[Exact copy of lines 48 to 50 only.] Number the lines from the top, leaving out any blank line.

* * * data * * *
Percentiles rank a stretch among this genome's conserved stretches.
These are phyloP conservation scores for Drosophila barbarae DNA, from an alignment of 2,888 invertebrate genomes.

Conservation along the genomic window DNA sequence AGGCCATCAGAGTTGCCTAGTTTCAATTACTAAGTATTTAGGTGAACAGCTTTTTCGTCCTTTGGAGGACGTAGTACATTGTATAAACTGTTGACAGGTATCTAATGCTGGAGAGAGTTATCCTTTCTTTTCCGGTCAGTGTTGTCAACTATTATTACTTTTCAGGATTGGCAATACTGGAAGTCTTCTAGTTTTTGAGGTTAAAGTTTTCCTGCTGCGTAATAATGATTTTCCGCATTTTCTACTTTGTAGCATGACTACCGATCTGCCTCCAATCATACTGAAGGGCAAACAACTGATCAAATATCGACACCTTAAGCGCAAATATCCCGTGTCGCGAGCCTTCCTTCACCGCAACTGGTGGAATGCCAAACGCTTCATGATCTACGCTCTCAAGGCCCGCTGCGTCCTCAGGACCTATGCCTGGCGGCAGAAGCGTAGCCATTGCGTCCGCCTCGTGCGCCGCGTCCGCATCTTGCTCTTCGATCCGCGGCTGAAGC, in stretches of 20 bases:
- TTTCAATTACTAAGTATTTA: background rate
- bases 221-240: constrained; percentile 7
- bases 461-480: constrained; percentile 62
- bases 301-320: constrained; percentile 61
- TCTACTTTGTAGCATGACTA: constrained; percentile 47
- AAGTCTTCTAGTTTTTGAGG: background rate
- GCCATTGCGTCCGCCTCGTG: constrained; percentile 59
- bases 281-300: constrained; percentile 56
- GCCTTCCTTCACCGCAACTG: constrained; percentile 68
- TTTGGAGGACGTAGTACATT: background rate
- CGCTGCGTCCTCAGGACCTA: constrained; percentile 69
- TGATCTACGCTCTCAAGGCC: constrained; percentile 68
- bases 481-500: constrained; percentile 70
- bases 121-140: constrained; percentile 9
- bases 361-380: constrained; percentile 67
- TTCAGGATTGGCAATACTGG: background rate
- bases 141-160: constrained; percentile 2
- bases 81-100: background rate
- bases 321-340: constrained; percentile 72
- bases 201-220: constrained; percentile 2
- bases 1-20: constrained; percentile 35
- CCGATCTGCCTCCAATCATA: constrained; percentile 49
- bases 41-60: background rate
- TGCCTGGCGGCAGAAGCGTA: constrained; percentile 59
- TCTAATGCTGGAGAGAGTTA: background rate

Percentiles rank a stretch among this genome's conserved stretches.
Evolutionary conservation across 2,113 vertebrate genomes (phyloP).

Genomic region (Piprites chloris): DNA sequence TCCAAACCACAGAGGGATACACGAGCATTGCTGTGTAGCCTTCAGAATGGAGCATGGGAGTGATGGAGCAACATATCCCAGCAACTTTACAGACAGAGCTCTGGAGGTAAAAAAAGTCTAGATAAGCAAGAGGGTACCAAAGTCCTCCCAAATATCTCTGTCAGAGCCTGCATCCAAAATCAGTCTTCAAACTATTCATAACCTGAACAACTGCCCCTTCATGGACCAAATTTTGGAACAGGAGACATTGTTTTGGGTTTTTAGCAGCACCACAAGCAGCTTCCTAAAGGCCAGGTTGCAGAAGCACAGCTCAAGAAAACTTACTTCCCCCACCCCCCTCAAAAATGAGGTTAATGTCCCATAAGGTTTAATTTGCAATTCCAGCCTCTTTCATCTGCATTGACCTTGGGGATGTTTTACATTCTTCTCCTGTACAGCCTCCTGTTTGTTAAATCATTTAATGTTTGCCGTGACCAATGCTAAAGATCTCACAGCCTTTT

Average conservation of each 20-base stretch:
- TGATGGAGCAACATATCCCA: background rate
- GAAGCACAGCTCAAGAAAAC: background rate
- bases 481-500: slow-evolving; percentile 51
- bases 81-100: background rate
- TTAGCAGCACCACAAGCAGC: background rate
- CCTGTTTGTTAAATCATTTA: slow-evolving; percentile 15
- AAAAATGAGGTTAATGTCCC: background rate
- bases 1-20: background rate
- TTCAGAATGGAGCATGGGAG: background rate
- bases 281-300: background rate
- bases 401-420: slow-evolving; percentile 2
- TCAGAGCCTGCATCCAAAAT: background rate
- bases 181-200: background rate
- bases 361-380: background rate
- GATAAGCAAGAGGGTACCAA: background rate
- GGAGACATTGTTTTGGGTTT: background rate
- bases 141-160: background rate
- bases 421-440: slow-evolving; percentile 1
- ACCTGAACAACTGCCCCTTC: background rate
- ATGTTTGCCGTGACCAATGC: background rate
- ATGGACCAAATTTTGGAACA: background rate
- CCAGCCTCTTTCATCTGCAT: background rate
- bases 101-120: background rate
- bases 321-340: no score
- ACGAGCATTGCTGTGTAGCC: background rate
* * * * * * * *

- GGAGACATTGTTTTGGGTTT: background rate
- bases 141-160: background rate
- bases 421-440: slow-evolving; percentile 1